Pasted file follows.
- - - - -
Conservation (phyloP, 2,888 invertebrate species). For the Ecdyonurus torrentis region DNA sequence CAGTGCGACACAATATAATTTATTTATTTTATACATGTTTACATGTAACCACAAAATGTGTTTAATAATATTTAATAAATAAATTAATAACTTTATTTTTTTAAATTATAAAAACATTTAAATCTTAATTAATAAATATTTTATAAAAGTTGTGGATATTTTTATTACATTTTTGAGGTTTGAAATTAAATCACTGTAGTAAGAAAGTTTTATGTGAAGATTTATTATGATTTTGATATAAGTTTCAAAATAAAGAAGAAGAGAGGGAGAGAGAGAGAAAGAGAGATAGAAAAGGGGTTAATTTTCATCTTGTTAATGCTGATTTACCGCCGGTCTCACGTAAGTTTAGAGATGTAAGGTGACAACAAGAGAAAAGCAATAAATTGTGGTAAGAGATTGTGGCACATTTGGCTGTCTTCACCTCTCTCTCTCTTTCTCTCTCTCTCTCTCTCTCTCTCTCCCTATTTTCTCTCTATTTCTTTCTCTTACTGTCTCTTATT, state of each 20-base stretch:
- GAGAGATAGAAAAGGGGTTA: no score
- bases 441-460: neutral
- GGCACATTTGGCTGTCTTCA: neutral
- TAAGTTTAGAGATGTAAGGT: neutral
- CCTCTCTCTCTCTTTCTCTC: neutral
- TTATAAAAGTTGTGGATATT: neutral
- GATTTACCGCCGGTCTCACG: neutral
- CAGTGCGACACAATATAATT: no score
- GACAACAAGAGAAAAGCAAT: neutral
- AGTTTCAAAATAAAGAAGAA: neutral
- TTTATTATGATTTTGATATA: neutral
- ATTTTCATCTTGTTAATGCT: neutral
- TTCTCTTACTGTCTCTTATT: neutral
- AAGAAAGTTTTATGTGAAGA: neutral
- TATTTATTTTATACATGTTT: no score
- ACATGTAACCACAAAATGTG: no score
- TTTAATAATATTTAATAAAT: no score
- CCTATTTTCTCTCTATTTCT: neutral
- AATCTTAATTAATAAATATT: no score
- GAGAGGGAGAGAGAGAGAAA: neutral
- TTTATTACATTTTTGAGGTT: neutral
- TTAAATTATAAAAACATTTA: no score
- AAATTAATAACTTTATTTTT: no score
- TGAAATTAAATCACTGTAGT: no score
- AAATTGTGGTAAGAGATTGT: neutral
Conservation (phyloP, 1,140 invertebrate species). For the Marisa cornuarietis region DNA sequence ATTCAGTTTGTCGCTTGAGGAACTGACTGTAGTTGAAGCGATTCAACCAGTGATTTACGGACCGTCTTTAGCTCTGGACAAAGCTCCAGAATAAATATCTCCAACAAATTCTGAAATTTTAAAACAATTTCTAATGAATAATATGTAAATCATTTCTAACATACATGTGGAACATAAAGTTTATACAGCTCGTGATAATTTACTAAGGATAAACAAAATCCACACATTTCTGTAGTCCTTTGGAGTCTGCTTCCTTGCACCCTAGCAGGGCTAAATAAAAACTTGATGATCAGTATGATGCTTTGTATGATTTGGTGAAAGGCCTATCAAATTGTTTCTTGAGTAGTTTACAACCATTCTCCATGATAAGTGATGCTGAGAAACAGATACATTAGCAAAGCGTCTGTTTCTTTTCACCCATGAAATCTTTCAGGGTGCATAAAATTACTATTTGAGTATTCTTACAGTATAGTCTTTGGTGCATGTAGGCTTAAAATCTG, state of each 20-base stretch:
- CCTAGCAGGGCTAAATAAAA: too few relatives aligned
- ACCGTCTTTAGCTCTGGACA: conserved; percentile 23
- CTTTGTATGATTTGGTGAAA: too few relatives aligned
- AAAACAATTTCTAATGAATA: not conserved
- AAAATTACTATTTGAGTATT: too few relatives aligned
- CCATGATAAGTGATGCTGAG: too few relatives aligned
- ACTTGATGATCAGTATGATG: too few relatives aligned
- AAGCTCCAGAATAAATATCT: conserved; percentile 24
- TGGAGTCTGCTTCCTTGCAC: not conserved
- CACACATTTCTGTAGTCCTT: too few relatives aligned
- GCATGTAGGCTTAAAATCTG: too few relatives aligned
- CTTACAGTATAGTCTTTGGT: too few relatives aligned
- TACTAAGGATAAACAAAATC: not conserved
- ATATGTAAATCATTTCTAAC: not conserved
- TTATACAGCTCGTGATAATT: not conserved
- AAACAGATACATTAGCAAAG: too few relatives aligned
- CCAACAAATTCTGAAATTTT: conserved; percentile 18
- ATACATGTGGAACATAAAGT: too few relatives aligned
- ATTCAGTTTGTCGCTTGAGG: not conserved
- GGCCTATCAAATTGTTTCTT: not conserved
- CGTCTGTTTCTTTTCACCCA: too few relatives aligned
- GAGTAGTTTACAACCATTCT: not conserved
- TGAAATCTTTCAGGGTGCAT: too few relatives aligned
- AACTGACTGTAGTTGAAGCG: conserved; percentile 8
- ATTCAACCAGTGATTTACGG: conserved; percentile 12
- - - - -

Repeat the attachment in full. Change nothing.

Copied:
Conservation (phyloP, 2,888 invertebrate species). For the Ecdyonurus torrentis region DNA sequence CAGTGCGACACAATATAATTTATTTATTTTATACATGTTTACATGTAACCACAAAATGTGTTTAATAATATTTAATAAATAAATTAATAACTTTATTTTTTTAAATTATAAAAACATTTAAATCTTAATTAATAAATATTTTATAAAAGTTGTGGATATTTTTATTACATTTTTGAGGTTTGAAATTAAATCACTGTAGTAAGAAAGTTTTATGTGAAGATTTATTATGATTTTGATATAAGTTTCAAAATAAAGAAGAAGAGAGGGAGAGAGAGAGAAAGAGAGATAGAAAAGGGGTTAATTTTCATCTTGTTAATGCTGATTTACCGCCGGTCTCACGTAAGTTTAGAGATGTAAGGTGACAACAAGAGAAAAGCAATAAATTGTGGTAAGAGATTGTGGCACATTTGGCTGTCTTCACCTCTCTCTCTCTTTCTCTCTCTCTCTCTCTCTCTCTCTCCCTATTTTCTCTCTATTTCTTTCTCTTACTGTCTCTTATT, state of each 20-base stretch:
- GAGAGATAGAAAAGGGGTTA: no score
- bases 441-460: neutral
- GGCACATTTGGCTGTCTTCA: neutral
- TAAGTTTAGAGATGTAAGGT: neutral
- CCTCTCTCTCTCTTTCTCTC: neutral
- TTATAAAAGTTGTGGATATT: neutral
- GATTTACCGCCGGTCTCACG: neutral
- CAGTGCGACACAATATAATT: no score
- GACAACAAGAGAAAAGCAAT: neutral
- AGTTTCAAAATAAAGAAGAA: neutral
- TTTATTATGATTTTGATATA: neutral
- ATTTTCATCTTGTTAATGCT: neutral
- TTCTCTTACTGTCTCTTATT: neutral
- AAGAAAGTTTTATGTGAAGA: neutral
- TATTTATTTTATACATGTTT: no score
- ACATGTAACCACAAAATGTG: no score
- TTTAATAATATTTAATAAAT: no score
- CCTATTTTCTCTCTATTTCT: neutral
- AATCTTAATTAATAAATATT: no score
- GAGAGGGAGAGAGAGAGAAA: neutral
- TTTATTACATTTTTGAGGTT: neutral
- TTAAATTATAAAAACATTTA: no score
- AAATTAATAACTTTATTTTT: no score
- TGAAATTAAATCACTGTAGT: no score
- AAATTGTGGTAAGAGATTGT: neutral
Conservation (phyloP, 1,140 invertebrate species). For the Marisa cornuarietis region DNA sequence ATTCAGTTTGTCGCTTGAGGAACTGACTGTAGTTGAAGCGATTCAACCAGTGATTTACGGACCGTCTTTAGCTCTGGACAAAGCTCCAGAATAAATATCTCCAACAAATTCTGAAATTTTAAAACAATTTCTAATGAATAATATGTAAATCATTTCTAACATACATGTGGAACATAAAGTTTATACAGCTCGTGATAATTTACTAAGGATAAACAAAATCCACACATTTCTGTAGTCCTTTGGAGTCTGCTTCCTTGCACCCTAGCAGGGCTAAATAAAAACTTGATGATCAGTATGATGCTTTGTATGATTTGGTGAAAGGCCTATCAAATTGTTTCTTGAGTAGTTTACAACCATTCTCCATGATAAGTGATGCTGAGAAACAGATACATTAGCAAAGCGTCTGTTTCTTTTCACCCATGAAATCTTTCAGGGTGCATAAAATTACTATTTGAGTATTCTTACAGTATAGTCTTTGGTGCATGTAGGCTTAAAATCTG, state of each 20-base stretch:
- CCTAGCAGGGCTAAATAAAA: too few relatives aligned
- ACCGTCTTTAGCTCTGGACA: conserved; percentile 23
- CTTTGTATGATTTGGTGAAA: too few relatives aligned
- AAAACAATTTCTAATGAATA: not conserved
- AAAATTACTATTTGAGTATT: too few relatives aligned
- CCATGATAAGTGATGCTGAG: too few relatives aligned
- ACTTGATGATCAGTATGATG: too few relatives aligned
- AAGCTCCAGAATAAATATCT: conserved; percentile 24
- TGGAGTCTGCTTCCTTGCAC: not conserved
- CACACATTTCTGTAGTCCTT: too few relatives aligned
- GCATGTAGGCTTAAAATCTG: too few relatives aligned
- CTTACAGTATAGTCTTTGGT: too few relatives aligned
- TACTAAGGATAAACAAAATC: not conserved
- ATATGTAAATCATTTCTAAC: not conserved
- TTATACAGCTCGTGATAATT: not conserved
- AAACAGATACATTAGCAAAG: too few relatives aligned
- CCAACAAATTCTGAAATTTT: conserved; percentile 18
- ATACATGTGGAACATAAAGT: too few relatives aligned
- ATTCAGTTTGTCGCTTGAGG: not conserved
- GGCCTATCAAATTGTTTCTT: not conserved
- CGTCTGTTTCTTTTCACCCA: too few relatives aligned
- GAGTAGTTTACAACCATTCT: not conserved
- TGAAATCTTTCAGGGTGCAT: too few relatives aligned
- AACTGACTGTAGTTGAAGCG: conserved; percentile 8
- ATTCAACCAGTGATTTACGG: conserved; percentile 12